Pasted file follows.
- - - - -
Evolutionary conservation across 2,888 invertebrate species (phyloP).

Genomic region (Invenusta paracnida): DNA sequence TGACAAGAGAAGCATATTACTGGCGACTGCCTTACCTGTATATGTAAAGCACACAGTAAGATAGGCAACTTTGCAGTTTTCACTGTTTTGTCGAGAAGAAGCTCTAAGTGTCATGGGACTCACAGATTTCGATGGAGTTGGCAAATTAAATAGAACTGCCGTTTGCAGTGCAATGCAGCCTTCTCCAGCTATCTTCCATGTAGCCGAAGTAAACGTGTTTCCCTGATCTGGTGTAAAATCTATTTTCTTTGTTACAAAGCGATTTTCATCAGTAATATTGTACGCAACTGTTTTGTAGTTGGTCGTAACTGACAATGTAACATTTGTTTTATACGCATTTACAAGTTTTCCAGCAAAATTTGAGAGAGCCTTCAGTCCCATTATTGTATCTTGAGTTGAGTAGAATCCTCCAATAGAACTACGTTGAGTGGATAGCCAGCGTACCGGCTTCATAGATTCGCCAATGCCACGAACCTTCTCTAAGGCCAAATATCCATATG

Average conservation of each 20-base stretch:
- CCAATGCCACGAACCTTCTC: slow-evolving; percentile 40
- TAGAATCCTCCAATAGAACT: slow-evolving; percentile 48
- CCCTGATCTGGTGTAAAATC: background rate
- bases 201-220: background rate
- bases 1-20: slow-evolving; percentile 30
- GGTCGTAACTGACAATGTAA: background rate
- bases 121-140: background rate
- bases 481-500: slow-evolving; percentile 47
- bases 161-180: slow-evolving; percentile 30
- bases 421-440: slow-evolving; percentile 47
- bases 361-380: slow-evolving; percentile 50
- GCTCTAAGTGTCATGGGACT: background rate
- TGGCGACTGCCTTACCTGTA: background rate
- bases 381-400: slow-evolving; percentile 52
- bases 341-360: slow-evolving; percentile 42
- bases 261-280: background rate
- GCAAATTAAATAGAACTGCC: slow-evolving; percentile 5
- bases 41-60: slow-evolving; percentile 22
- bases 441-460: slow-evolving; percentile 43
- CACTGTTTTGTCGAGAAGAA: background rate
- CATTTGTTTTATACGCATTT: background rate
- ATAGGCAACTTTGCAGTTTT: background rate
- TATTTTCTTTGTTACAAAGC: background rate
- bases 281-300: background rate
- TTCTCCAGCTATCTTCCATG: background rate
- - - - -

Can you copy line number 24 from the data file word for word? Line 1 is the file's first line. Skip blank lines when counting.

- CATTTGTTTTATACGCATTT: background rate